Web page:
Diplomatic Briefing

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Archive for May 17, 2012

Newsline: Threats sent to embassies in Pakistan

Several Western embassies in Islamabad received letters containing suspicious powder and threats to poison supplies for Nato soldiers in Afghanistan, officials said. Islamabad police chief Bani Amin told AFP the embassies had received small packets containing black powder. The letters said the powder was a sample of ‘poison’ that would be hidden in Nato supplies if Pakistan lifts a nearly six-month blockade on convoys carrying supplies for troops fighting the Taleban in neighbouring Afghanistan. The French embassy and the Australian and British High Commissions had received suspicious packages for certain, and other diplomatic missions may also have been targeted.



Newsline: Anti-Putin Protesters Arrested Near U.S. Moscow Embassy

About 20 Russian protesters demonstrating against President Vladimir Putin were arrested in central Moscow. The protesters were detained as they gathered near the U.S. Embassy after their camp at Chistye Prudy station was removed by the police. Police detained hundreds of people in Moscow on May 6 after clashes between riot officers and thousands of demonstrators rallying against Putin one day before his inauguration as president.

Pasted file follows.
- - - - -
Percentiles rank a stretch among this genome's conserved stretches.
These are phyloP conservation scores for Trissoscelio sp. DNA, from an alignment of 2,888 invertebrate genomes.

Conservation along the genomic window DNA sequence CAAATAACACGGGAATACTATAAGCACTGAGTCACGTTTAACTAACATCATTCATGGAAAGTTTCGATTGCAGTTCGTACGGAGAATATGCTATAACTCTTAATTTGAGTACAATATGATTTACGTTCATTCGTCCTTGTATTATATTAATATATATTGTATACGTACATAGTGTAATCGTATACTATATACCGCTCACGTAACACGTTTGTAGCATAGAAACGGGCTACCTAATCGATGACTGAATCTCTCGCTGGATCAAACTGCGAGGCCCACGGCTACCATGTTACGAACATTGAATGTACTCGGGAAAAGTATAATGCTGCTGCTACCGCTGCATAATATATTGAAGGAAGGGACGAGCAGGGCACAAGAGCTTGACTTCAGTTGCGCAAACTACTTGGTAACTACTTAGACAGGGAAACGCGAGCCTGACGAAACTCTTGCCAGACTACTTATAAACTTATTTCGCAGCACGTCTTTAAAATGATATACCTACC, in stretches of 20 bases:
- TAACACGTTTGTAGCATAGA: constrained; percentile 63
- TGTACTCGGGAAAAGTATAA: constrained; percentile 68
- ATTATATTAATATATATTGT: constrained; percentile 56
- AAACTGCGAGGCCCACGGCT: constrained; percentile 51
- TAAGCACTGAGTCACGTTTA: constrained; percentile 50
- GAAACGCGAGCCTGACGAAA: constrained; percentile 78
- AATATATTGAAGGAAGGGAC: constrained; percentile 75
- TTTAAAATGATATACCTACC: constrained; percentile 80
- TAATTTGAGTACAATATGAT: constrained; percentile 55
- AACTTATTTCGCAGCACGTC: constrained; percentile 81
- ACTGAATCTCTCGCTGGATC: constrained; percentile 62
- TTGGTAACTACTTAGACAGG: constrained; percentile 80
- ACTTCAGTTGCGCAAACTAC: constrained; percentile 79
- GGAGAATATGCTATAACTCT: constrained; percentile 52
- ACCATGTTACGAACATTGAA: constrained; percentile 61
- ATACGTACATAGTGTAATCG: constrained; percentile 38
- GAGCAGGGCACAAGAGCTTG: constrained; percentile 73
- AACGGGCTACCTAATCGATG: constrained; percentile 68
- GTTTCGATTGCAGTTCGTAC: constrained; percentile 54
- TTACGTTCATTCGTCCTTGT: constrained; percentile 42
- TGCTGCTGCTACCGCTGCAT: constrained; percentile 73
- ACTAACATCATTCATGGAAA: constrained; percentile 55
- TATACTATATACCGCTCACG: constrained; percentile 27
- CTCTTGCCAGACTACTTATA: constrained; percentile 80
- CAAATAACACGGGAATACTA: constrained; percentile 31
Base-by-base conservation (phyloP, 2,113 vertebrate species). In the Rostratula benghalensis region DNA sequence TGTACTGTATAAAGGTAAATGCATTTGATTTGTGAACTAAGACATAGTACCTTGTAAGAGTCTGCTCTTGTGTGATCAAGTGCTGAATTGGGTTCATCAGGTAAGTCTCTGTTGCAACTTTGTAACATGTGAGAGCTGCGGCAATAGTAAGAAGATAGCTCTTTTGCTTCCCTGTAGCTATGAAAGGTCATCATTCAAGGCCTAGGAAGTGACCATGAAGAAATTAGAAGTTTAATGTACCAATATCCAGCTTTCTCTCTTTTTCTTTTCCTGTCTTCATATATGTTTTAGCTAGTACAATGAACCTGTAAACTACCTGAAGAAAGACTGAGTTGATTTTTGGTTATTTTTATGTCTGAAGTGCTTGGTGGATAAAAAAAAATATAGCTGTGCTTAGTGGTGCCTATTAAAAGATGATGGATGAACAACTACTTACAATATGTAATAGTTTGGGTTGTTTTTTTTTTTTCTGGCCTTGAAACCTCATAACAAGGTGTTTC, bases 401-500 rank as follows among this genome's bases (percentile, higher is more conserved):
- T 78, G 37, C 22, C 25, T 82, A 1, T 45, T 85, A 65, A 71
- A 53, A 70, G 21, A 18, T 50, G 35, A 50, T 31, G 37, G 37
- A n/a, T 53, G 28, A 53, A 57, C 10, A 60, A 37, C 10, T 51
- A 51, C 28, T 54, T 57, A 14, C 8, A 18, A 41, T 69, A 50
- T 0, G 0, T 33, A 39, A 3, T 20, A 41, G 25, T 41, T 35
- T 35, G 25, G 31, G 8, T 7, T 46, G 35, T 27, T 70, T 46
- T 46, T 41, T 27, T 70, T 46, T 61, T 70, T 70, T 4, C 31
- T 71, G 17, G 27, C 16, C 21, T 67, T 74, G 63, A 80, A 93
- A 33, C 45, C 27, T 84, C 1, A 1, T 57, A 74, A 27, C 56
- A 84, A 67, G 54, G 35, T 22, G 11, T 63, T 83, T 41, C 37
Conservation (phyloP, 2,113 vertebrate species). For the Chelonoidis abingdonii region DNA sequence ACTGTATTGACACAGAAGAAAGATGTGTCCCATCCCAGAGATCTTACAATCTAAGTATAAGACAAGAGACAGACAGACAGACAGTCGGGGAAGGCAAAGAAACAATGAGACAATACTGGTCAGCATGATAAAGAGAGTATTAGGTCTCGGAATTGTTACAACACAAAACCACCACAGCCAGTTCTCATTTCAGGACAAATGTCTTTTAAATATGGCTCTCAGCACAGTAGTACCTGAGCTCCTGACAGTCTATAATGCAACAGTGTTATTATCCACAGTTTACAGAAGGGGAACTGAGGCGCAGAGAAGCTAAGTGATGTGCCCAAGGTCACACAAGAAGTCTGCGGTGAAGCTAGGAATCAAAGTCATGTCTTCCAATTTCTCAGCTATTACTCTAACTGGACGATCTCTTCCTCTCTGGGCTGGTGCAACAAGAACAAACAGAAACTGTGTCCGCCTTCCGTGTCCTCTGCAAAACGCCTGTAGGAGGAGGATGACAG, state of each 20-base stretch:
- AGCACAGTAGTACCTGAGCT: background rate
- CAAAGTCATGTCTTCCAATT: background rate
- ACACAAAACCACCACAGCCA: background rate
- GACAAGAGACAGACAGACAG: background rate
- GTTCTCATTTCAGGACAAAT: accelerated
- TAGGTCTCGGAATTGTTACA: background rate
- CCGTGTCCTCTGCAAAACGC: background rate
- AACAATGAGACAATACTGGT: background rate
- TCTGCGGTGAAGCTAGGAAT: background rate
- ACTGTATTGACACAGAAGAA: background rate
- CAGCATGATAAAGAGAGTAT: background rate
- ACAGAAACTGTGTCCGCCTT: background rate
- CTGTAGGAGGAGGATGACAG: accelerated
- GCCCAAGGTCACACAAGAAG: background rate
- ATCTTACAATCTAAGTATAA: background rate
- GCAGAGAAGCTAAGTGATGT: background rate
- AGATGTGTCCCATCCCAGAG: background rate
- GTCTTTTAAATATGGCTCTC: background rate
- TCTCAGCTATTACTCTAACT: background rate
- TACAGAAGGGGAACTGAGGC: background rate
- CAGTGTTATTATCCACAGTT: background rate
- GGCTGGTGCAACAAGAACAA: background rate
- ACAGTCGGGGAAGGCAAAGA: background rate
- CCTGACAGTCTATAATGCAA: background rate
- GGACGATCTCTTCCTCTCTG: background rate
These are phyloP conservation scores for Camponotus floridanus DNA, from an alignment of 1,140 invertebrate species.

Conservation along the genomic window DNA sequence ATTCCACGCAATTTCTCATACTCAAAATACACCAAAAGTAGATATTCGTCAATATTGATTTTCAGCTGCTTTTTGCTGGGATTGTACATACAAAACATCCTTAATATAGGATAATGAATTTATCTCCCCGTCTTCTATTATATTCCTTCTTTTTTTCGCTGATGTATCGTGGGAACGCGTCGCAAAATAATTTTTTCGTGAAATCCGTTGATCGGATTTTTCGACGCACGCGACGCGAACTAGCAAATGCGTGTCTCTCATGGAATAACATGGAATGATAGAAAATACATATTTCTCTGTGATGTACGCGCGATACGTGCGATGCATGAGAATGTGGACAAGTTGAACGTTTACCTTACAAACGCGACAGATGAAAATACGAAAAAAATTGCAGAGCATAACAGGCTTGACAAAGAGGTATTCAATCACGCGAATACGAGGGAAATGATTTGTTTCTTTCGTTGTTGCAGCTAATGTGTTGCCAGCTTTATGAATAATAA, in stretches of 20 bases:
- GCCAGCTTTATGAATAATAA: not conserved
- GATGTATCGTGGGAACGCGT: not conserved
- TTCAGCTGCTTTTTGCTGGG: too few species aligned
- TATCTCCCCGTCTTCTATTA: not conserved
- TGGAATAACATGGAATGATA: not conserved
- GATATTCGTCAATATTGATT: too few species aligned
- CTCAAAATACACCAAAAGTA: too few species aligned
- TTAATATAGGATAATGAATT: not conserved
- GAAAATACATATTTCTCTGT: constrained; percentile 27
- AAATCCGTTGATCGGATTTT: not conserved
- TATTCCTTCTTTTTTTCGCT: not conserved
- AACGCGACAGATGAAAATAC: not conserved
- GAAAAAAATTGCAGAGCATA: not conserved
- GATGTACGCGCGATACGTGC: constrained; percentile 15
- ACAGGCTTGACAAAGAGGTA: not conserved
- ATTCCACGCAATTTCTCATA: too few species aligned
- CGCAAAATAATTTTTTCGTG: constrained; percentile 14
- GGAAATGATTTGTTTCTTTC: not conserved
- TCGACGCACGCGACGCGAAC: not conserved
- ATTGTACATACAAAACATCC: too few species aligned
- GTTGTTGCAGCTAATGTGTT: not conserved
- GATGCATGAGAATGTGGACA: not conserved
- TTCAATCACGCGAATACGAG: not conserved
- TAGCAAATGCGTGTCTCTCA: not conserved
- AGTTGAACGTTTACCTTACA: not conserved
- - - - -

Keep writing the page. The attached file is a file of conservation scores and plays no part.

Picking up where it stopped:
Newsline: Czechs embassy opens in Armenia

The Czech Republic has opened its diplomatic mission in Armenia in the building of the Polish embassy in Yerevan. The Czech embassy in Yerevan will have only one employee, charge d’affaires Petr Mikyska. Formally it will be subjected to the Czech embassy in Tbilisi in the neighbouring Georgia. Given the limited capacity of the new mission in Yerevan, Armenia will continue to fall under the consular office in Tbilisi. Short-term visas for Czechs would be issued by the consular office of the Polish embassy. Armenia opened its diplomatic mission in Prague in 2011. Armenia is one of the six former Soviet republics participating in the Eastern Partnership project launched in 2009. The Czech Foreign Ministry said the new mission in Yerevan is the first example of Czech-Polish cooperation in this respect. It said it was one of the models of having missions in some parts of the world and cutting the running costs at the same time.